NEW YORK, NY - When Rangers Head Coach John Tortorella addressed the media before Game Three at Madison Square Garden Tuesday morning, he gave a nod to Bruins' winger Brad Marchand.
"Marchand's probably been the best player in the series so far," said the New York bench boss, when answering a question about how to contain Patrice Bergeron's line.
The 'Little Ball of Hate' went scoreless in the first round series against Toronto, before finding the back of the net twice in the first two games against the Blueshirts - one an overtime-winner in Game One and the next just 26 seconds into the final frame of a 5-2 Game Two win.
"His heart and effort is there," linemate at the time, Tyler Seguin, had said of his teammate. "We've been passionate, we've been working hard. It's just about being a bit smarter, being a bit more confident and calm with the puck."
Both of Marchand's goals this series have been the result of perfect backdoor passes from Patrice Bergeron. The latter coming in a game where Marchand wasn't all too pleased with his puckhandling, having given the Rangers turnovers for them to capitalize on.
"It's a compliment," Marchand said of Tortorella's comments. "But I don't think I played very well last game. I got a goal, but it's another backdoor tap in from Bergy. I had a few too many turnovers there, got caught out of position on their second goal and gave up the first one. I don't think I had a good game last game at all."
Though No. 63 wants to improve his game for Tuesday night's tilt, he has been a much more effective player in this second round series, showing his signature snarl and swagger.
"No," said Coach Julien, on if there was anything particular helping Marchand in this series. "I just think it's Brad being a better player. It's really not the other team making him better, it's Brad making himself better."
"I thought he skated a lot better than he has in the last little while. He's making some plays and obviously creating some scoring situations for himself. I think the biggest part has been the skating part of his game that's really helped him a lot."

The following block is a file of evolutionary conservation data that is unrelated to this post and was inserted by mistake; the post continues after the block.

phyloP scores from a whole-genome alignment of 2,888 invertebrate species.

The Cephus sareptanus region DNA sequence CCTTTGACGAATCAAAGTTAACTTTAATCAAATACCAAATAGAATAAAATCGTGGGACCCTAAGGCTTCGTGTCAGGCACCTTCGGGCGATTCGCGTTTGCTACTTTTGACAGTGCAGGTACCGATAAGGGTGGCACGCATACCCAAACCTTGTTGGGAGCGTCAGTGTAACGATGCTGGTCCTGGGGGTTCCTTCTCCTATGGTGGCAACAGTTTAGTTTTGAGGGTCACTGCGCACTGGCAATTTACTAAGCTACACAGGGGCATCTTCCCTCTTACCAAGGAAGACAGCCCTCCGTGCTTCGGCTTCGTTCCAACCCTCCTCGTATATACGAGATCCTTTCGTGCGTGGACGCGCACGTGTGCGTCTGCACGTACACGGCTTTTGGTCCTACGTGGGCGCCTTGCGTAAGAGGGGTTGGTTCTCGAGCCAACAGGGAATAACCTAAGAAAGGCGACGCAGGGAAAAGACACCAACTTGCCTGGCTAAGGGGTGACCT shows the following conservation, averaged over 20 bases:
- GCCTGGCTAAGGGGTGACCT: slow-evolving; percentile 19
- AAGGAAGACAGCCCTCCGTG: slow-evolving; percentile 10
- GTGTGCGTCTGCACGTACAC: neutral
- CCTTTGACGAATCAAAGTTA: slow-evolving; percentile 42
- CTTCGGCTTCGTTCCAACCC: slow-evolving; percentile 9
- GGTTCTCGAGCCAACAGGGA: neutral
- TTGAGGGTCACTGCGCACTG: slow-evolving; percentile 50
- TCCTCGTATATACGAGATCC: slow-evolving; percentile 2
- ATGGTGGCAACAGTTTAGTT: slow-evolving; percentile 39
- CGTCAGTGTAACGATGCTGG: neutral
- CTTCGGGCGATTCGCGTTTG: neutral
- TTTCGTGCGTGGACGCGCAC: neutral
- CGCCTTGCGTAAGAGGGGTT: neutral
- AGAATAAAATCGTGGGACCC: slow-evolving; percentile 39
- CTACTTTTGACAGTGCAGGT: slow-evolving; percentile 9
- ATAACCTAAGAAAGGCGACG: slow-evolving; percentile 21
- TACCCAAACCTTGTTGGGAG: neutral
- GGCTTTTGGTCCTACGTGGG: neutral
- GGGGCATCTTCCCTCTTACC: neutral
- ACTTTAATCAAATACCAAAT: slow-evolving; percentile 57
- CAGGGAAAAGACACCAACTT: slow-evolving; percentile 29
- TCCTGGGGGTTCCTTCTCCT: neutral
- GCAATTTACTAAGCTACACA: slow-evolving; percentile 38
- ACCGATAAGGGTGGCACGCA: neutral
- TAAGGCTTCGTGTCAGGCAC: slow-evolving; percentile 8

"It's nice to see him be rewarded on the scoresheet in this series," said center Chris Kelly, prior to Game Three. "He brings it every game, he's pretty consistent as they come."
Marchand is most effective when he's moving his feet, similar to what helped Milan Lucic turn around his game at the end of the regular season and throughout the playoffs. Though Marchand doesn't have Lucic's size and power, his feisty demeanor helps him win one-on-one battles - and get into the opposition's head.
"He was really good when they won the Cup, he's a good player," said the Rangers' playoff scoring leader Derick Brassard (two goals, eight assists). "He gets in your face. For us, it's just a matter of playing him hard tonight. He's got good speed, he's around the puck all the time."
"For us, we just have to make sure we're in his face and we make it hard on him."
"He's extremely effective," added Rangers' forward Chris Kreider. "He's always around the puck."
Marchand may have a habit of being around the puck, but his habit of putting it past netminders has been starting to come back around as well.
"I think sometimes when you’re overthinking, you put too much pressure on yourself, it just weighs on you," Coach Julien had said following the Bruins' Game Two win at TD Garden, on Marchand's mindset when he wasn't producing offensively. "Right now, it’s just a matter of going out there, almost the same thing as the young guys, ‘go out there and play.’"
"He’s a quick player, he’s a shifty player, and he’s very capable of doing that."
"He knows defensively [Sunday night] there were a couple things, not so much the puck that didn’t make it across on the first [Rangers'] goal, but probably how he reacted to coming back. There’s certain things we talk about, but you’ve got to encourage those guys to keep doing the things that they’ve been good at doing. To me, he’s played two solid games for us."
Marchand wants to help out his team by finding his scoring touch, but also knows that it's the team effort that causes the Bruins to be at their best.
"I think the good thing with our team is we have four solid lines that can do some damage," said Marchand. "If one guy's not going, or one line's not going, it just seems like another line steps up and does the job. It just makes it tougher for teams to shutdown every line."